Function Order: Ne-Ti-Fe-Si

Castle makes his living as a crime novelist who is delighted to become part of actual investigations after the cops interview him after a serial killer copies one of his books. He is highly intuitive—always coming up with speculations without any proof, and often solving crimes ahead of his Beckettt based on nothing but conjecture. He can be standing in his kitchen, having an unrelated discussion with his daughter Alexis, which reminds him of something related in the case, causing him to know what happened. Beckett and he clash often over Castle solving crimes without evidence and her needing to find it to back him up. He is also delighted with the wonderful and weird, and can’t withhold his enthusiasm even in grisly situations. He maintains a sense of gallows humor and is often making bank on crime scenes, seeing them as a place of competition rather than seeing them in an emotional light – he and two of her coworkers make more and more outrageous bets that they can solve this crime first (losers must shave their heads!). Castle isn’t afraid to use loopholes and leverage to get what he wants, even if it isn’t strictly moral or legal. He pulls strings with the mayor to get the chance to work longer with Beckettt. He talks about how when he writes a book, it all needs to make sense to him, and have an internal structure that goes with the crime and involves all the clues. He asks a lot of questions to establish ideas about what is going on, then narrows them down to what seems most rational. When Beckett asks him how he would plan this crime, Castle outlines a plan that would keep himself safe and get him everything he wants, from the perspective of a criminal. He’s outgoing, full of charm, enthusiasm, and flattery… and has an enormous ego. A beautiful woman can easily flatter him and make him feel like a thousand bucks (but it doesn’t hurt his feelings that much if she winds up in jail). He is highly competitive, and cares a lot what others think of him, but also out of touch with his own jealousy. He makes a lot of sexual remarks to Beckett and tries to pry into her personal life, while denying that he cares about her. Others see him as somewhat flippant and shallow at times, since he can turn on a smile and appeal to just about anyone, or assume he can talk his way out of a bad situation. Castle wastes no opportunity to drop names to impress others, but also goes out of his way to give them things he think they might like, such as coffee machines for the break room (since your coffee is terrible). Castle shows very little Si, except in the details he has trained himself to remember from the crime scene, and in his interaction with his mother. He will point out that this exact same thing happened the last time she got swindled by a man, or he gives her new relationship six months (since it happened last time). He is fussy about a few specific things, like cappuccinos, but also remembers all the exact details of his best-selling novels. And, he is following Beckett around with the excuse that he’s going to mine whatever she says and use it in his books, which he does, basing Nikki Heat off her so well, there’s barely any difference.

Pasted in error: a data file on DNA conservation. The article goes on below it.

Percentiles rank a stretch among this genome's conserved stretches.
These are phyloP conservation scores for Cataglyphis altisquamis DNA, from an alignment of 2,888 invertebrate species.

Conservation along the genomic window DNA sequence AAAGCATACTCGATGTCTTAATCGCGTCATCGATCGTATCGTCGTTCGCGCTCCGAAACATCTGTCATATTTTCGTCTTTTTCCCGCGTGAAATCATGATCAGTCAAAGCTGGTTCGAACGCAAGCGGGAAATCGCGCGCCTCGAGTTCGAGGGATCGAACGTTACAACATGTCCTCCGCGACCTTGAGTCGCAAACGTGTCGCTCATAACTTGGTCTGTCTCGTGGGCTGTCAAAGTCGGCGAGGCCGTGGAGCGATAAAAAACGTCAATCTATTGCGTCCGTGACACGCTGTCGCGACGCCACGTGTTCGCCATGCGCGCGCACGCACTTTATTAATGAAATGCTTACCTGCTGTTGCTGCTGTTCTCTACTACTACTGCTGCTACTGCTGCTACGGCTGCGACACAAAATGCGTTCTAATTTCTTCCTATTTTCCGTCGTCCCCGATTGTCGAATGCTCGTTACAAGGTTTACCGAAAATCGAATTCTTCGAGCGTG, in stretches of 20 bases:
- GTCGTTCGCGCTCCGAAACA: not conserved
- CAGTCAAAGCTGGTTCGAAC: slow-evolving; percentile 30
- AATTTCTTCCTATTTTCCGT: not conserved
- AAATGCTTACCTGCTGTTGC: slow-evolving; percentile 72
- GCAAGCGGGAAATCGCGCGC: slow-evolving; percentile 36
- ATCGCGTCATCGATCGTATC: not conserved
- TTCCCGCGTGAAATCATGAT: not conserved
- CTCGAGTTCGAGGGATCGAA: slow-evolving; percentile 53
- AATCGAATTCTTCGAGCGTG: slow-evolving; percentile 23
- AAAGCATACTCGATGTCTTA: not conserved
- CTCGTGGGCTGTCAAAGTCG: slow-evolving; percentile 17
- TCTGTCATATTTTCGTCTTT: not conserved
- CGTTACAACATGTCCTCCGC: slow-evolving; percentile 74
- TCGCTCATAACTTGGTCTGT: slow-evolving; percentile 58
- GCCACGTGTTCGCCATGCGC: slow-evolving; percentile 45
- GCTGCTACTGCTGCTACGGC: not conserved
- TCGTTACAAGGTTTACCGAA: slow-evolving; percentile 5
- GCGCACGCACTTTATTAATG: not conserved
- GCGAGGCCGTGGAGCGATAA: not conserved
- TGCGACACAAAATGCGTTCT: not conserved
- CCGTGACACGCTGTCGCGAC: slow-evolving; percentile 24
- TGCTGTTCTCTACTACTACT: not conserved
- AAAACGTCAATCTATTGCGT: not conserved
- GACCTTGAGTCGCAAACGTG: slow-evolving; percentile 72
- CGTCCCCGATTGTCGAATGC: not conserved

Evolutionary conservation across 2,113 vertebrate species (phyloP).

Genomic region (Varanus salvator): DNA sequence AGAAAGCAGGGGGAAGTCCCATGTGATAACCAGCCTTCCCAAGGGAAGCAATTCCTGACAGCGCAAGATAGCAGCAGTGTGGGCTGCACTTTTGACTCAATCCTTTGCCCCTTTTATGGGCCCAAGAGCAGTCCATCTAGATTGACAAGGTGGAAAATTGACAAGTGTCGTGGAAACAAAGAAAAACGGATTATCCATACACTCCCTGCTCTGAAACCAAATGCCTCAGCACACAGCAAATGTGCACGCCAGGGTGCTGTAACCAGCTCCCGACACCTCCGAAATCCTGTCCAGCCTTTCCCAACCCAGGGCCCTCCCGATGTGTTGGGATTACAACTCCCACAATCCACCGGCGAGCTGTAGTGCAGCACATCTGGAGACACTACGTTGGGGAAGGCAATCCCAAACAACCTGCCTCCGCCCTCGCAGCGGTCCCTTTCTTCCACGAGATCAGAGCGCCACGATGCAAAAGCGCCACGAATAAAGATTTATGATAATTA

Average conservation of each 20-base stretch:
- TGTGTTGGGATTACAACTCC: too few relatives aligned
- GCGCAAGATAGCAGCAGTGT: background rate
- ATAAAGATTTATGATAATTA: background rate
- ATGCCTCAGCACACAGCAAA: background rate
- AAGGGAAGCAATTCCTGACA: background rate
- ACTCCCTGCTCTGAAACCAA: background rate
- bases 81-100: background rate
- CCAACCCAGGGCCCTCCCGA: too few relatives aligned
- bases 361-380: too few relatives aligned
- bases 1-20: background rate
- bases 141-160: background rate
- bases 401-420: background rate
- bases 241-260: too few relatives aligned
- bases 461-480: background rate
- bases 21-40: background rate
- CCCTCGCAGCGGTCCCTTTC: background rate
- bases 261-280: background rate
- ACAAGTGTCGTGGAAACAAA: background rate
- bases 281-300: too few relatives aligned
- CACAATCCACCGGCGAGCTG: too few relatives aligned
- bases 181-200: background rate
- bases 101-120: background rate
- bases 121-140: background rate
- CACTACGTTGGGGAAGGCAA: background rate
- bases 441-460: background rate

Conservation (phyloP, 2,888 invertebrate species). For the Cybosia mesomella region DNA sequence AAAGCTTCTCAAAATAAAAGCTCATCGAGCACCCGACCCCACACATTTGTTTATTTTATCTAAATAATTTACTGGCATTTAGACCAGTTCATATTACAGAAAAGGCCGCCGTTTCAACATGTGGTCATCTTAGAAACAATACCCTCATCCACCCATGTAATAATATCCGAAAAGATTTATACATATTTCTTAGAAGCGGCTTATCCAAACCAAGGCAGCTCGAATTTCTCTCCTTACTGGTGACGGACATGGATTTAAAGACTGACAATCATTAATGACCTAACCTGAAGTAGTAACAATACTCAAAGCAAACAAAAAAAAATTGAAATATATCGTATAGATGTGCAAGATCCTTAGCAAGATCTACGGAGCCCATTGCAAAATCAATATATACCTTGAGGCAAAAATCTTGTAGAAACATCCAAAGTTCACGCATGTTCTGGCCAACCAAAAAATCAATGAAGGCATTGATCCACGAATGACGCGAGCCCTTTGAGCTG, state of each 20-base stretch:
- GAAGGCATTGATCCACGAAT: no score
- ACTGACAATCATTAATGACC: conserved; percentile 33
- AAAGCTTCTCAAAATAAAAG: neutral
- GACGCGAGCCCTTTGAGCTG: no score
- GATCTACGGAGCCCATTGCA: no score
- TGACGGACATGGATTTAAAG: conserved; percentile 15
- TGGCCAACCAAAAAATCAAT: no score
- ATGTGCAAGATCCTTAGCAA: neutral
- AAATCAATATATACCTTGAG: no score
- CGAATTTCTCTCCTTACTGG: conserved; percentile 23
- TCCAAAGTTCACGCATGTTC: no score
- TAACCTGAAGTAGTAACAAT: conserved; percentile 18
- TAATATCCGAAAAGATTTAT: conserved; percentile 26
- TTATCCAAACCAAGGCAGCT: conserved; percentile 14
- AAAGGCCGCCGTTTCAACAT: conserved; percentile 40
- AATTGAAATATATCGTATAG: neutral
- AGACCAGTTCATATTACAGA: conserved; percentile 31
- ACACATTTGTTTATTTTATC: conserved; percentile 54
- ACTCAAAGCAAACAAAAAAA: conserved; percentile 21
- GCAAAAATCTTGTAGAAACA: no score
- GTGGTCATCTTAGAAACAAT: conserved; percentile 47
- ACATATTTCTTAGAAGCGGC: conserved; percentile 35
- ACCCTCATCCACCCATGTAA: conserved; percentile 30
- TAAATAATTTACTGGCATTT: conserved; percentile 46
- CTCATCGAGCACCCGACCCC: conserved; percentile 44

Enneagram:  7w6 so/sx

Castle is a kid in a candy store when it comes to murder, full of comedic comebacks to lighten the mood, always looking for the bright side, and always seeking some way to make this entertaining for himself and others. He chases after the craziest explanations, trying to convince others that they are realistic (ghosts, curses from mummies, etc), all the while being something of a “man-child.” He’s disappointed in Alexis for not drinking and partying late, seeing her sense of responsibility to her schoolwork as strange for a teenager, since it’s so far distant from his own irresponsible youth. He is also a playboy, who doesn’t think the worst of others—he assumes an actress is into him, and sleeping with him for fun, even though it’s so she’ll recommend him for a movie role, then doesn’t hold it against her at all. He says they had the best few nights of his life, and if she’d ever like to “try out” for a role again, to give him a call. Though continually reckless with his own life, at times Castle becomes anxious about those close to him and worries what might befall them—warning them against curses, and rushing into danger to save them. He is playfully suspicious.